So what does all that mean? It means that Microsoft might have already been working on a plan to merge Windows Phone into Windows RT, and therefore have Windows RT act as the core of Windows running on desktops, laptops, tablets and smartphones. Windows RT is the “Windows Everywhere” dream becoming a reality. A consistent and unified OS experience across all devices.
There is another point worth mentioning which may act as further proof that Microsoft is indeed moving in that direction. Windows Store apps have a “snap” view mode, where the app can run on either the left or right side of your screen alongside of another Windows Store app (or even Desktop, which is also considered an “app”). If you look into the dimensions of an app in snap view you would realize that it’s the same required (at least width wise) dimensions for apps to run in Windows Phone. In other words, snap view is the view you’d see if the app was running on a Windows Phone screen. Therefore, if Windows Phone OS was to be replaced by Windows RT, current and future Windows Store apps will most likely be compatible with current and future Windows Phone (or Windows RT) smartphone screens and will adjust accordingly based on how the developer programmed it (this is simply managed by the Visual State Manager in Windows RT’s API).
Of course, having a single OS to rule them all is a massive task for Microsoft and may have sounded as a futuristic concept for the average consumer today, and that alone could have been another reason why Microsoft staged the implementation through several OS iterations that individually targeted different markets. But all I can say today is that the time has come for Microsoft to cleanup and consolidate its current three operating systems and make their ”Windows Everywhere” dream a reality.
Why can’t you simply play nice? I understand the power and prestige behind being unique but seriously, it’s becoming extremely frustrating.
I want to thank you, IE, for automatically trying to block pop-ups, but when I tell you that it’s OK to allow a pop-up to open please DO NOT refresh the whole page forcing me to redo that whole workflow that lead to opening that pop-up. Chrome simply opens that pop-up instantly when I allow it. Please, do not be different in this case.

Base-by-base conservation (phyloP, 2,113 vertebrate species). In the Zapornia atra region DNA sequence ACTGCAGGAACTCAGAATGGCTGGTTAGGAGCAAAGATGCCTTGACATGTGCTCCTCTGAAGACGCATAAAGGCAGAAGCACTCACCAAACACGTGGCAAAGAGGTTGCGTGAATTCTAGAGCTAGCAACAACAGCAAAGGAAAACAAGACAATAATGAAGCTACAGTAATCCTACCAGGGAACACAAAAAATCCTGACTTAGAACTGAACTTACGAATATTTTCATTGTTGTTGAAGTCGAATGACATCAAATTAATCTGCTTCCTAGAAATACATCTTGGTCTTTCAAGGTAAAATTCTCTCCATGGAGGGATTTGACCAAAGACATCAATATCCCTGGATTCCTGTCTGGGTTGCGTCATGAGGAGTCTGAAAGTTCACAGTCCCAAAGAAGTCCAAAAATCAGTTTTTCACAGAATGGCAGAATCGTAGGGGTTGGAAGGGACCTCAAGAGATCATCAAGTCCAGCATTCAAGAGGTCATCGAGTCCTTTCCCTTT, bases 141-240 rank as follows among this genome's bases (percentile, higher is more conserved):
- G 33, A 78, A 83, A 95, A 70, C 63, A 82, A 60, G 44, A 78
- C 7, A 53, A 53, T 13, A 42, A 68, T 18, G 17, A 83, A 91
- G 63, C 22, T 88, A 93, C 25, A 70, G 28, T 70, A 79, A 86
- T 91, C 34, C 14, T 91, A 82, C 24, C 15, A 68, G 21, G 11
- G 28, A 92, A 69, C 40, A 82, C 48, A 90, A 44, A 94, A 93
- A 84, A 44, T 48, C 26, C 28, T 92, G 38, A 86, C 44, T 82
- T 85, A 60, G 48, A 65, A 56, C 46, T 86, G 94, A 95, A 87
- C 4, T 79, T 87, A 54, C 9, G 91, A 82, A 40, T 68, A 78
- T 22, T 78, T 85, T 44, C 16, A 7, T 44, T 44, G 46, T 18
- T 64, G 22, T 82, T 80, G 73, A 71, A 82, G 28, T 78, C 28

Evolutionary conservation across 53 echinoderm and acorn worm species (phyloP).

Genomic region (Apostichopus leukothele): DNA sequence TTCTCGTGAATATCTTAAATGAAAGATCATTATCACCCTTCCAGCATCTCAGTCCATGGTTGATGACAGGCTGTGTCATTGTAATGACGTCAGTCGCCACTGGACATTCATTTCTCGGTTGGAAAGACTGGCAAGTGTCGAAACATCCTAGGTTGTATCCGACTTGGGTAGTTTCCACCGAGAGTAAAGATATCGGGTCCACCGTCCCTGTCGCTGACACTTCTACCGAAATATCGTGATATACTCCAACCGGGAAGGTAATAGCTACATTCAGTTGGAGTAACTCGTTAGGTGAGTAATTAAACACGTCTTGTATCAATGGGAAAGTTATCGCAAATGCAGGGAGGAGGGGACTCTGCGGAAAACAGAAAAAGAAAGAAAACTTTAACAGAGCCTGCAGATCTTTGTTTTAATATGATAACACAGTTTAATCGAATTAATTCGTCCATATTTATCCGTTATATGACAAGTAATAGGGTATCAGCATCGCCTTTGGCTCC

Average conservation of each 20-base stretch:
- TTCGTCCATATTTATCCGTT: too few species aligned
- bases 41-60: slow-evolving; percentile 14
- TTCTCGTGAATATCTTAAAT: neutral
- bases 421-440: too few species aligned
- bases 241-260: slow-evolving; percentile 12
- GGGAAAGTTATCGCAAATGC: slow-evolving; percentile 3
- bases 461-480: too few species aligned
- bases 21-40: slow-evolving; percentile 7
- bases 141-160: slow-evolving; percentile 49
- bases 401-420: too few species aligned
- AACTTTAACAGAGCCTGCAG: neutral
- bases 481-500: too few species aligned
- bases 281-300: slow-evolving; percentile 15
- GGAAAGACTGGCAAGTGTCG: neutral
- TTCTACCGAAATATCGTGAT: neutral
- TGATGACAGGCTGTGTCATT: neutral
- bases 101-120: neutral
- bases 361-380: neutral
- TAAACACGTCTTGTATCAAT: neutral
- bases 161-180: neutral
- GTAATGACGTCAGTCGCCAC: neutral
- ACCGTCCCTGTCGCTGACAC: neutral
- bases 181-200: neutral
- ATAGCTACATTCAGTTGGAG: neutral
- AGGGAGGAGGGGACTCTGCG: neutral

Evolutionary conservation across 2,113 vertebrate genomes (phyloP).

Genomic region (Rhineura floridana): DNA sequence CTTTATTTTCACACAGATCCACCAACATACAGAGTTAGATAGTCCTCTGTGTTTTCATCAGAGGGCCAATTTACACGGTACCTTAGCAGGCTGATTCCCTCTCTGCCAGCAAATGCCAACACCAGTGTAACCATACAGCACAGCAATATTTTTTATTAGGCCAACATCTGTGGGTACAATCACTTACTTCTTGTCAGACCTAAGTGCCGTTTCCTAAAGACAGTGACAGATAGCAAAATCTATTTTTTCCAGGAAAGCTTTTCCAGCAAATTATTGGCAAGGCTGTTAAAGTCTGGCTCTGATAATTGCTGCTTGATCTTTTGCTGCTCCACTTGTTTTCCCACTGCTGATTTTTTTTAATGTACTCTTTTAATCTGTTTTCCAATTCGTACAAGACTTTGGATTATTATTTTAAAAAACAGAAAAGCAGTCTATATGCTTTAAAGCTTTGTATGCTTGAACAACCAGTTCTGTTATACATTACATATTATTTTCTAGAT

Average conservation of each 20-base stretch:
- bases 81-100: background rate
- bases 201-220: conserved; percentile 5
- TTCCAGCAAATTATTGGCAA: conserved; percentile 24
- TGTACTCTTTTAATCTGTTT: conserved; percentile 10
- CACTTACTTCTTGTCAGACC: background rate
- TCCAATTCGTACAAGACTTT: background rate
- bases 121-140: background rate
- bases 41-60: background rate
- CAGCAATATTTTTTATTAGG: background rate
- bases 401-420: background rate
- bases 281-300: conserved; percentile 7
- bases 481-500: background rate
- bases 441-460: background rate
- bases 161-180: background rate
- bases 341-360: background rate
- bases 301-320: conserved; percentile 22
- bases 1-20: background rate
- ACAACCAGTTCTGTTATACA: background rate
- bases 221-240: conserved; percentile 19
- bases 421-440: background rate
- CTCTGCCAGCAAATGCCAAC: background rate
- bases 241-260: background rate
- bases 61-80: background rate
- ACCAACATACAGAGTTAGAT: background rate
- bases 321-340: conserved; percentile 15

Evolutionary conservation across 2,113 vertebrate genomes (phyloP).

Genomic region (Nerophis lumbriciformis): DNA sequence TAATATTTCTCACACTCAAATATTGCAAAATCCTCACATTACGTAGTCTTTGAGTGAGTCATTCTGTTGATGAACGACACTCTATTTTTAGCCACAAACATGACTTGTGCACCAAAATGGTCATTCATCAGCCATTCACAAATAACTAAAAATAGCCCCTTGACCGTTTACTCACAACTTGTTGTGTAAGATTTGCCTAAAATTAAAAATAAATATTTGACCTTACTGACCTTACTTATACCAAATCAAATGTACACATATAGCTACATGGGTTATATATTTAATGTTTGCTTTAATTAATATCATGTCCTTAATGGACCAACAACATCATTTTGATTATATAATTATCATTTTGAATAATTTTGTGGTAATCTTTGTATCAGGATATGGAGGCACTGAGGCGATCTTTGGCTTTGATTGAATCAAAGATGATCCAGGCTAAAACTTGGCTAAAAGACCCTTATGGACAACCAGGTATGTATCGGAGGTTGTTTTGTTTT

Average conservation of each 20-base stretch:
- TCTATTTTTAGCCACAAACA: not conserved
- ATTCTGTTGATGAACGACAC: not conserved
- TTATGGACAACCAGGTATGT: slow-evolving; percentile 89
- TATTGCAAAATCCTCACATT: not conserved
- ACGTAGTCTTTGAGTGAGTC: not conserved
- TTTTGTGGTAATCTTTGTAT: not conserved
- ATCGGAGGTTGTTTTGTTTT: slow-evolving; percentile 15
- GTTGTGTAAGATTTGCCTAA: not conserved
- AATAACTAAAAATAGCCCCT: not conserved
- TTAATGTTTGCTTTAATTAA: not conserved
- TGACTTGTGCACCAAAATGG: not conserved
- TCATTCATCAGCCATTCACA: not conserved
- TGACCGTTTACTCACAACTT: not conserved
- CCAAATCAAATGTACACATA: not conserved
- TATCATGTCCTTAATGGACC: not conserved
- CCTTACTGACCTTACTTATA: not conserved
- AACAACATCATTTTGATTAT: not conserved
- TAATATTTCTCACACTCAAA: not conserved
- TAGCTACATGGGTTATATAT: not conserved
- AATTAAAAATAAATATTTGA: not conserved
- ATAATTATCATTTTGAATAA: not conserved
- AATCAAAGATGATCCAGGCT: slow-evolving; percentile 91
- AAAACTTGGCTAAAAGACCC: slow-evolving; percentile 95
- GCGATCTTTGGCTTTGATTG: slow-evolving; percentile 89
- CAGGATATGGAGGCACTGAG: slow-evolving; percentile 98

OK, so let’s assume that it’s fine to hit “Debug” after pressing F12 to debug, why do you still have to refresh the page? Now I have to remember exactly the workflow that lead to the issue that I am trying to debug and hope that I can replicate it because for some twisted odd reason you had to refresh the page to be able to debug any code after I already hit F12 AND clicked on “Debug”. Chrome doesn’t (and never did) refresh the page to allow me to debug.
These are only few reasons why it gets so difficult to defend you, IE. I sure hope by the time you reach version 11 that some of these problems will be cleared, although I won’t be shocked if you stayed the same and insisted on being “unique”.
I’ve always been interested in developing for Windows 8 but I also felt that the SDK is still in its infancy. If you look at ASP.NET now and try to partially compare it to Windows 8′s SDK it’s clear than Microsoft still has a long road ahead to make it simpler and faster to develop for.
That being said, I’m currently playing around with the SDK trying to develop an app for a project I’m working on at work. I’d love to be able to test what I have so far on a Windows 8 tablet though. I’m not sure if it’s possible to, for example, deploy the app to a Surface RT/Pro for testing purposes. I’d hate to think that I can only test my Windows 8 app on my non-touch laptop.
I really hope XAML’s syntax gets a lot cleaner in future versions. Currently it just looks like a big pile of confusing XML mess (to the untrained eye I guess).
People who buy a Surface RT or any of the available Windows RT tablets think that it should run and install whatever programs they used before on other Windows devices. But as we all know, this isn’t the case at all. Windows RT only allows Office to run in Desktop which is already preinstalled. Other than that you’re out of luck which clearly adds more confusion to the consumer.
That leads me to ask the following question: Why did Microsoft even slap on a ‘Windows’ label on Windows RT if it’s not the Windows that most people know of? Now, I know exactly what Microsoft is going after with Windows RT tablets, they are mainly consuming devices that are competitors to iPad and Android. That’s the market they’re after.